Marine veteran Amir Hekmati will have a seat waiting for him in the House chamber Congress for President Barack Obama's State of the Union Address next week, but barring a dramatic diplomatic breakthrough, it will go unfilled.
U.S. Rep. Dan Kildee, D-Mich., who counts Hekmati and his family among his constituents, is extending the invitation to help raise awareness about Hekmati's plight. The Iraq War veteran is languishing in an infamous Iranian prison after being charged with espionage while visiting relatives there about three years ago, though the former sergeant and U.S. officials have repeatedly denied any claims that he was there to spy.
"Every year, we think about who we should invite to be our guest … and it was very obvious to me that if it was any one person I represent … that I would love to see sitting in that seat, it's Amir Hekmati," Kildee said. "Let's hold a seat for him here to help send a message to the country and to the world and to Iran that Amir Hekmati should be home."
Iranian authorities initially sentenced Hekmati to death, but later overturned the verdict and accused him of aiding a hostile country — the U.S. nited States. He is campaigning to have his case reviewed, though in the meantime he copes with reportedly deplorable conditions in prison.
In conversations with his family here as well as in correspondence with U.S. and Iranian officials, he has described living in a cramped cell among hardened prisoners, starved and struggling with illness. In December, Hekmati launched a hunger strike, but quickly suspended it after Iranian authorities reportedly agreed to reexamine his case.
Fellow veteran Marines here in the U.S. went on hunger strikes in a show of solidarity.
In January, Hekmati – through his family, including his ailing father – charged Iran with seeking to exchange him for prisoners from that country held here. He has previously accused Iran of using him as a negotiating chip in nuclear talks with Washington.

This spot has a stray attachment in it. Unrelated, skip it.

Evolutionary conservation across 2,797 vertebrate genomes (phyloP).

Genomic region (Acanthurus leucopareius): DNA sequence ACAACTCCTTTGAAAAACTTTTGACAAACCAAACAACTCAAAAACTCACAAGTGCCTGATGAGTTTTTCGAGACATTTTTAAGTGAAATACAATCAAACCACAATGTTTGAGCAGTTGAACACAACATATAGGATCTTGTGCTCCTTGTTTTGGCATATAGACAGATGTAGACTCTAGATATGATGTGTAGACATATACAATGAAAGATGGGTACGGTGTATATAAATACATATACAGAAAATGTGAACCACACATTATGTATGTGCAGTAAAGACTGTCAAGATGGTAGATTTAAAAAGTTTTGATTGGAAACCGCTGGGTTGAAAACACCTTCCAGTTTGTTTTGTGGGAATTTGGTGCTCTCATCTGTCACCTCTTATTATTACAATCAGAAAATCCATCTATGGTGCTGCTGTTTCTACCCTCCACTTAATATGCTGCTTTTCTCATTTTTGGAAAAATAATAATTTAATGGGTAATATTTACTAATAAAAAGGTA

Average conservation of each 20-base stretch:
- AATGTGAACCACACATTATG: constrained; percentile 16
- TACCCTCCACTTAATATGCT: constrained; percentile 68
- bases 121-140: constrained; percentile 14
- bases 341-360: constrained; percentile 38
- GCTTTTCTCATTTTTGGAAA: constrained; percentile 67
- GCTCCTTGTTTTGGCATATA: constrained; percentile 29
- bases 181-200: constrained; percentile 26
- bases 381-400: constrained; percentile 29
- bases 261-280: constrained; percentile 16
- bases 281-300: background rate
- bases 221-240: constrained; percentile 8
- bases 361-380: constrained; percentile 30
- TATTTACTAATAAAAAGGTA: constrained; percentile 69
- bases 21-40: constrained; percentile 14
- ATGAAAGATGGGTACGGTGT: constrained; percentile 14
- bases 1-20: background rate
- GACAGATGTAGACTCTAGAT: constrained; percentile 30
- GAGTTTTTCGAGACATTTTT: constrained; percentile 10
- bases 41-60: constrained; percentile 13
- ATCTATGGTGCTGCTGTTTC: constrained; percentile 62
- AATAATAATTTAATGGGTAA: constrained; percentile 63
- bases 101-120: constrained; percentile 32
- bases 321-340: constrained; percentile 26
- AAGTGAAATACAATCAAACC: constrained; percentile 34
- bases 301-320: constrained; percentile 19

Kildee said he hopes his gesture keeps Hekmati's situation in the public eye. The more people band behind Hekmati, the more likely it is Iran will free the veteran Marine vet, he said.
"As long as Amir's case stays in conversation … it creates the opportunity for Iran to make a gesture of a humanitarian nature that demonstrates that they're serious, that they actually do want to join the global community as a legitimate state we can deal with and have a relations with," Kildee said.
He said he remains in regular contact with Hekmati's family. The three-year ordeal has proven difficult for them, Kildee said.
"It's really tough, the limited interaction that they have with Amir," he said. "It says a lot about Amir that he's more concerned about how his family is handling his imprisonment than himself. This is an incredible young man who continues to serve his country … by being this really strong and honorable voice."
As for Marines interested in helping the cause, Kildee recommends doing everything possible to publicize Hekmati's predicament. Take to social media and talk to friends, he said.
"Anything that we can do that keeps him in the frontal lobe of not just the American people but the global community will contribute to his ultimate freedom," Kildee said.